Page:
Материал из Антэкология /// Anthecology
Phenological Changes in Alpine Plants in Response to Increased Snowpack, Temperature, and Nitrogen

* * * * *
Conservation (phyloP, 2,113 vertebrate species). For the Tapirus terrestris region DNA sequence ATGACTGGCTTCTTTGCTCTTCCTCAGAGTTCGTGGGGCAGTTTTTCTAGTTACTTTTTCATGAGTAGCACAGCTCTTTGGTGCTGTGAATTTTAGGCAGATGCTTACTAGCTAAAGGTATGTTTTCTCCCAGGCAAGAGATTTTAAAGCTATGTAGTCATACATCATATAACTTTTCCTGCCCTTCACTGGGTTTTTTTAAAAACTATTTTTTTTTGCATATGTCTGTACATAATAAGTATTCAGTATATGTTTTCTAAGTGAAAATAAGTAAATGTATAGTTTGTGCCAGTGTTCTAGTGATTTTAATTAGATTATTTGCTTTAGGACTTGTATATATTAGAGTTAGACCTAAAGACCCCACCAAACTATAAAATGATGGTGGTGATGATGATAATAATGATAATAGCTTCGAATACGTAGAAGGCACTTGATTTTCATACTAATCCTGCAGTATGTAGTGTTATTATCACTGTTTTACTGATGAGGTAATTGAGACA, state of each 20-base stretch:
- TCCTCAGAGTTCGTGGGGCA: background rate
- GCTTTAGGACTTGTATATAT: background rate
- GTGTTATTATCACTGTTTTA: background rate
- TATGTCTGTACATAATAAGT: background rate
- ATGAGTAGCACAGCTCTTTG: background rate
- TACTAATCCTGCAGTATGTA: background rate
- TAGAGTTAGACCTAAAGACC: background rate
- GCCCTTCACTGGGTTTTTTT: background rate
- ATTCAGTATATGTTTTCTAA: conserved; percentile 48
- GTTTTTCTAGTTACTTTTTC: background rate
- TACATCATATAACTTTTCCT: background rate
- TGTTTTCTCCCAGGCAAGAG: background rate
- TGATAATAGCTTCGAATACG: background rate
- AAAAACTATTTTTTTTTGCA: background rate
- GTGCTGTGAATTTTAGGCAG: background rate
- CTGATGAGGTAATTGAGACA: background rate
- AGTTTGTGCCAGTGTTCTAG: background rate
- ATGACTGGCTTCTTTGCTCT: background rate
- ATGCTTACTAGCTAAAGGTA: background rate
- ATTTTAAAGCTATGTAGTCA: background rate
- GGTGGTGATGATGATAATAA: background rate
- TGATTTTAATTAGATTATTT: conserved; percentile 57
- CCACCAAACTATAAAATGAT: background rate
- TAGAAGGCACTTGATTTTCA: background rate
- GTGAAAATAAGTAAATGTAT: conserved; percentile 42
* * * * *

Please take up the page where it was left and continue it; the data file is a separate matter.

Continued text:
Modified environmental conditions are driving phenological changes in ecosystems around the world. Many plants have already responded to warmer temperatures by flowering earlier and sustaining longer periods of growth. Changes in other environmental factors, like precipitation and atmospheric nitrogen (N) deposition, may also influence phenology but have been less studied. Alpine plants may be good predictors of phenological response patterns because environmental changes are amplified in mountain ecosystems and extreme conditions may make alpine plants particularly sensitive to changes in limiting factors like precipitation, temperature, and N. We tested the effects of increased snowpack, temperature, and N on alpine tundra plant phenology, using snow fence, open-top warming chamber, and N fertilization treatments at the Niwot Ridge Long Term Ecological Research (LTER) site. Flowering phenology of three abundant species was recorded during two growing seasons. Treatment responses varied among species and functional types. Forbs responded to warming by flowering earlier and responded to snowpack and N by flowering later; however, when both snow and N were increased simultaneously, phenology was unchanged. Graminoids flowered earlier in response to N addition. Our results demonstrate that changing environmental conditions influence plant phenology, and specifically highlight that N and multiple factor interactions can yield stronger responses than warming alone.